Creating the Orchard

Creating the Southern Heritage Apple Orchard

The apple orchard at Horne Creek Farm, established in 1997, is the only state-supported orchard in the nation dedicated to the preservation of old apple varieties of southern origin.  Situated on a seven-acre field, the orchard supports 800 trees: two each of 400 different varieties.

Founded through the joint efforts of the North Carolina Living Historical Farm Committee (NCLHFC), Horne Creek Farm staff, and orchardist Lee Calhoun, the apple orchard has grown in that time from an idea to a flourishing accomplishment.  In 1998, initial work began on the orchard thanks to a $50,000 grant from the North Carolina Department of Cultural Resources and funds provided by NCLHFC.  Workers first cleared the land, prepared the soil, and planted grass.  They dug a deep well and built a well house.  After laying a gravel road through the orchard, they erected an eight-foot tall deer fence around the perimeter and installed a drip irrigation system.  Finally it was time to plant the trees.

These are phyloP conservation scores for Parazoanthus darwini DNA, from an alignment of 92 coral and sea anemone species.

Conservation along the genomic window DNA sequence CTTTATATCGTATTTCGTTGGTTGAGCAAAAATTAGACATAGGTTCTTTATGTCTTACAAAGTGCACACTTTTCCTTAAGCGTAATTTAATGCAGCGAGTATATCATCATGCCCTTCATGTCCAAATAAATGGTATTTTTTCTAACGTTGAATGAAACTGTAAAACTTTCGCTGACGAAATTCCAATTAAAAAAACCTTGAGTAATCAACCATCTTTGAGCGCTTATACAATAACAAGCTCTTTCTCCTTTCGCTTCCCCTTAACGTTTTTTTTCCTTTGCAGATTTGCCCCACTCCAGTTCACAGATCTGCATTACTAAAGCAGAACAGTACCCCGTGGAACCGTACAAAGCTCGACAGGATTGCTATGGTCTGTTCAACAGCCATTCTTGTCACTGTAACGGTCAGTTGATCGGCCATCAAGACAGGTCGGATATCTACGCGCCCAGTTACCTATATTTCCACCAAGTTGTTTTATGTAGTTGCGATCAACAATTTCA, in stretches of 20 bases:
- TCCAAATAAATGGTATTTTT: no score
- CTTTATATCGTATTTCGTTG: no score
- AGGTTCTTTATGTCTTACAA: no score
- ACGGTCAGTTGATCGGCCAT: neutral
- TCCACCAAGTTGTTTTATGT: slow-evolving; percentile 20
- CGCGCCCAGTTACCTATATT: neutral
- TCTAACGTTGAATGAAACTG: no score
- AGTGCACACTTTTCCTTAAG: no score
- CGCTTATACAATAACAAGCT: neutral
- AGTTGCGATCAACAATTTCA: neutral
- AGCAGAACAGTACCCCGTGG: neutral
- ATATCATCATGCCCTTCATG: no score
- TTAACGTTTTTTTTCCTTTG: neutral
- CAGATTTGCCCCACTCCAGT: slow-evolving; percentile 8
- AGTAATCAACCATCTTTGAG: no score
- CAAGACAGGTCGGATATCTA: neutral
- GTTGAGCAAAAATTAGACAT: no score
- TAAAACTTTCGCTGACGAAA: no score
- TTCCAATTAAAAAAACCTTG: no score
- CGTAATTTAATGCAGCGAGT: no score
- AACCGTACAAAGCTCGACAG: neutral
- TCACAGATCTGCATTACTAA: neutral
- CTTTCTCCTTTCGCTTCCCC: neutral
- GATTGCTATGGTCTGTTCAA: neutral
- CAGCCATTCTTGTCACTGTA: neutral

The orchard received its first two hundred trees in 1999.  Over the following three years site staff and volunteers planted six hundred more trees.  There are two trees of each apple variety in the orchard.  One tree is a free standing semi-dwarf which grows to a maximum height of twelve to sixteen feet.  These trees typically live up to fifty years. The other tree is an espaliered dwarf variety.  These smaller trees typically live up to thirty years.  Visit the apple index for a full listing of varieties in the orchard.

Why Horne Creek?

The history of the Hauser farm is similar to many others scattered across the state – fields were plowed; droughts were endured; crops were harvested. It wasn’t the birthplace of a famous person. A battle was never fought on its soil. What makes the Hauser farm especially suitable as the location for a farm museum?  There were many reasons:

 

  • Of the farms surveyed, it was one of the best preserved examples of a late 19th/early 20th century middle class farm in NC.

 

  • The land was intact and already owned and protected by the state as a part of Pilot Mountain State Park. Modern development around the site would be minimal.

 

  • It is conveniently located just off of major highways, interstates, and the Blue Ridge Parkway.